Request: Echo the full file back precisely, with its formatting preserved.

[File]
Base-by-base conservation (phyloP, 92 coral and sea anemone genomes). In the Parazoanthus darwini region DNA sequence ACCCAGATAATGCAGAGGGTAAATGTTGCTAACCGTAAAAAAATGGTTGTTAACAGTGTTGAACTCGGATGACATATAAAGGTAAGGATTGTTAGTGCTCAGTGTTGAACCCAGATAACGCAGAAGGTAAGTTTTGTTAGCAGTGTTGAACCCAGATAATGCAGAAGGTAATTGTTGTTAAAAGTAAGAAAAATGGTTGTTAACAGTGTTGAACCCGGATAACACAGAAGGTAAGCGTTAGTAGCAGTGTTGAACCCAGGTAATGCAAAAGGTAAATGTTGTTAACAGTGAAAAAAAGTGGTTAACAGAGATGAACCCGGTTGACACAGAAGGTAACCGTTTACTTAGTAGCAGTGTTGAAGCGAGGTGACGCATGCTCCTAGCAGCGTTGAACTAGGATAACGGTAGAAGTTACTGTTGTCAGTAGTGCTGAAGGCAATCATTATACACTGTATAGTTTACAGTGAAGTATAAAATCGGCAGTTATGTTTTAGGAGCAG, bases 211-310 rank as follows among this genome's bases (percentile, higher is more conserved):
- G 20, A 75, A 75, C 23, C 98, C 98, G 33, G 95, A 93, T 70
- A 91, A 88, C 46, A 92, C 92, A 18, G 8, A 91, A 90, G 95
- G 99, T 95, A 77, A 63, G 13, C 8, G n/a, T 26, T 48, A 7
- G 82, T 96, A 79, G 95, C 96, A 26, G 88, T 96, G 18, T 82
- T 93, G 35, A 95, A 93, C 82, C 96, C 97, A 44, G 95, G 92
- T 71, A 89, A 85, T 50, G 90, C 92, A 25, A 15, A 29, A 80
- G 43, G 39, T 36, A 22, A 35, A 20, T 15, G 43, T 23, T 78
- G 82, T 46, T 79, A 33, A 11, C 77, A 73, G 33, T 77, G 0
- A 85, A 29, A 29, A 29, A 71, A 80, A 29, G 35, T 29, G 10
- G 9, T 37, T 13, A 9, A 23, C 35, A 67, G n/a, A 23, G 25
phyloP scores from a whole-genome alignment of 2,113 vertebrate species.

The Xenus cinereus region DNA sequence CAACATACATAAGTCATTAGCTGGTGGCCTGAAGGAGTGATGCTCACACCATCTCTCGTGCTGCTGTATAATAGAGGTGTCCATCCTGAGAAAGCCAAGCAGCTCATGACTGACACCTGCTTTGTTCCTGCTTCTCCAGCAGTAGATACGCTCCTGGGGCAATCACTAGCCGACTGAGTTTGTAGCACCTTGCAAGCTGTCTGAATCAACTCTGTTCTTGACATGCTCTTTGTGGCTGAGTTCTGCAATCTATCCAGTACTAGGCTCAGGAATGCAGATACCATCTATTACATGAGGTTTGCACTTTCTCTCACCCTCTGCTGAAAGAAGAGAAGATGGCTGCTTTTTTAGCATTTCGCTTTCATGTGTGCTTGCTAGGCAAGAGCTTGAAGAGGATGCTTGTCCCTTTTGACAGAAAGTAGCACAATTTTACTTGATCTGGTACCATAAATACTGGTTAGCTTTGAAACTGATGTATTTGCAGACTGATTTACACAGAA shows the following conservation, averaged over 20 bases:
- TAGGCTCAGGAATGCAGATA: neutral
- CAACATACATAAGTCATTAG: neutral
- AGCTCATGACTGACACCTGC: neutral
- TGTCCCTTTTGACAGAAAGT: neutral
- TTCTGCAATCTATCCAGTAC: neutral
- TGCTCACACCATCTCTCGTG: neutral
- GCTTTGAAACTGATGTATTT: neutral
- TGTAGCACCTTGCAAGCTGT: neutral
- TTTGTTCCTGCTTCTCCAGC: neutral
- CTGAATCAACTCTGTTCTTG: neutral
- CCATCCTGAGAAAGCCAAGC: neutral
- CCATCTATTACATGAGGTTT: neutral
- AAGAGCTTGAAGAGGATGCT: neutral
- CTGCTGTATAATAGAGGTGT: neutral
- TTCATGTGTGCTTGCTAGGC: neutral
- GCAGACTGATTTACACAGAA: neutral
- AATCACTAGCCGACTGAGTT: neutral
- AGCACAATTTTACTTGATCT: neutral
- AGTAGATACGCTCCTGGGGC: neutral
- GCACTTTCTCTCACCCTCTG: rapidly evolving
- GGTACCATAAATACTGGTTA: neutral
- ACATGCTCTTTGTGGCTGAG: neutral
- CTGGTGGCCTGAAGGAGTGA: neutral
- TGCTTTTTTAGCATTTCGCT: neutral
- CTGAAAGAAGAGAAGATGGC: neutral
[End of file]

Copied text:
Base-by-base conservation (phyloP, 92 coral and sea anemone genomes). In the Parazoanthus darwini region DNA sequence ACCCAGATAATGCAGAGGGTAAATGTTGCTAACCGTAAAAAAATGGTTGTTAACAGTGTTGAACTCGGATGACATATAAAGGTAAGGATTGTTAGTGCTCAGTGTTGAACCCAGATAACGCAGAAGGTAAGTTTTGTTAGCAGTGTTGAACCCAGATAATGCAGAAGGTAATTGTTGTTAAAAGTAAGAAAAATGGTTGTTAACAGTGTTGAACCCGGATAACACAGAAGGTAAGCGTTAGTAGCAGTGTTGAACCCAGGTAATGCAAAAGGTAAATGTTGTTAACAGTGAAAAAAAGTGGTTAACAGAGATGAACCCGGTTGACACAGAAGGTAACCGTTTACTTAGTAGCAGTGTTGAAGCGAGGTGACGCATGCTCCTAGCAGCGTTGAACTAGGATAACGGTAGAAGTTACTGTTGTCAGTAGTGCTGAAGGCAATCATTATACACTGTATAGTTTACAGTGAAGTATAAAATCGGCAGTTATGTTTTAGGAGCAG, bases 211-310 rank as follows among this genome's bases (percentile, higher is more conserved):
- G 20, A 75, A 75, C 23, C 98, C 98, G 33, G 95, A 93, T 70
- A 91, A 88, C 46, A 92, C 92, A 18, G 8, A 91, A 90, G 95
- G 99, T 95, A 77, A 63, G 13, C 8, G n/a, T 26, T 48, A 7
- G 82, T 96, A 79, G 95, C 96, A 26, G 88, T 96, G 18, T 82
- T 93, G 35, A 95, A 93, C 82, C 96, C 97, A 44, G 95, G 92
- T 71, A 89, A 85, T 50, G 90, C 92, A 25, A 15, A 29, A 80
- G 43, G 39, T 36, A 22, A 35, A 20, T 15, G 43, T 23, T 78
- G 82, T 46, T 79, A 33, A 11, C 77, A 73, G 33, T 77, G 0
- A 85, A 29, A 29, A 29, A 71, A 80, A 29, G 35, T 29, G 10
- G 9, T 37, T 13, A 9, A 23, C 35, A 67, G n/a, A 23, G 25
phyloP scores from a whole-genome alignment of 2,113 vertebrate species.

The Xenus cinereus region DNA sequence CAACATACATAAGTCATTAGCTGGTGGCCTGAAGGAGTGATGCTCACACCATCTCTCGTGCTGCTGTATAATAGAGGTGTCCATCCTGAGAAAGCCAAGCAGCTCATGACTGACACCTGCTTTGTTCCTGCTTCTCCAGCAGTAGATACGCTCCTGGGGCAATCACTAGCCGACTGAGTTTGTAGCACCTTGCAAGCTGTCTGAATCAACTCTGTTCTTGACATGCTCTTTGTGGCTGAGTTCTGCAATCTATCCAGTACTAGGCTCAGGAATGCAGATACCATCTATTACATGAGGTTTGCACTTTCTCTCACCCTCTGCTGAAAGAAGAGAAGATGGCTGCTTTTTTAGCATTTCGCTTTCATGTGTGCTTGCTAGGCAAGAGCTTGAAGAGGATGCTTGTCCCTTTTGACAGAAAGTAGCACAATTTTACTTGATCTGGTACCATAAATACTGGTTAGCTTTGAAACTGATGTATTTGCAGACTGATTTACACAGAA shows the following conservation, averaged over 20 bases:
- TAGGCTCAGGAATGCAGATA: neutral
- CAACATACATAAGTCATTAG: neutral
- AGCTCATGACTGACACCTGC: neutral
- TGTCCCTTTTGACAGAAAGT: neutral
- TTCTGCAATCTATCCAGTAC: neutral
- TGCTCACACCATCTCTCGTG: neutral
- GCTTTGAAACTGATGTATTT: neutral
- TGTAGCACCTTGCAAGCTGT: neutral
- TTTGTTCCTGCTTCTCCAGC: neutral
- CTGAATCAACTCTGTTCTTG: neutral
- CCATCCTGAGAAAGCCAAGC: neutral
- CCATCTATTACATGAGGTTT: neutral
- AAGAGCTTGAAGAGGATGCT: neutral
- CTGCTGTATAATAGAGGTGT: neutral
- TTCATGTGTGCTTGCTAGGC: neutral
- GCAGACTGATTTACACAGAA: neutral
- AATCACTAGCCGACTGAGTT: neutral
- AGCACAATTTTACTTGATCT: neutral
- AGTAGATACGCTCCTGGGGC: neutral
- GCACTTTCTCTCACCCTCTG: rapidly evolving
- GGTACCATAAATACTGGTTA: neutral
- ACATGCTCTTTGTGGCTGAG: neutral
- CTGGTGGCCTGAAGGAGTGA: neutral
- TGCTTTTTTAGCATTTCGCT: neutral
- CTGAAAGAAGAGAAGATGGC: neutral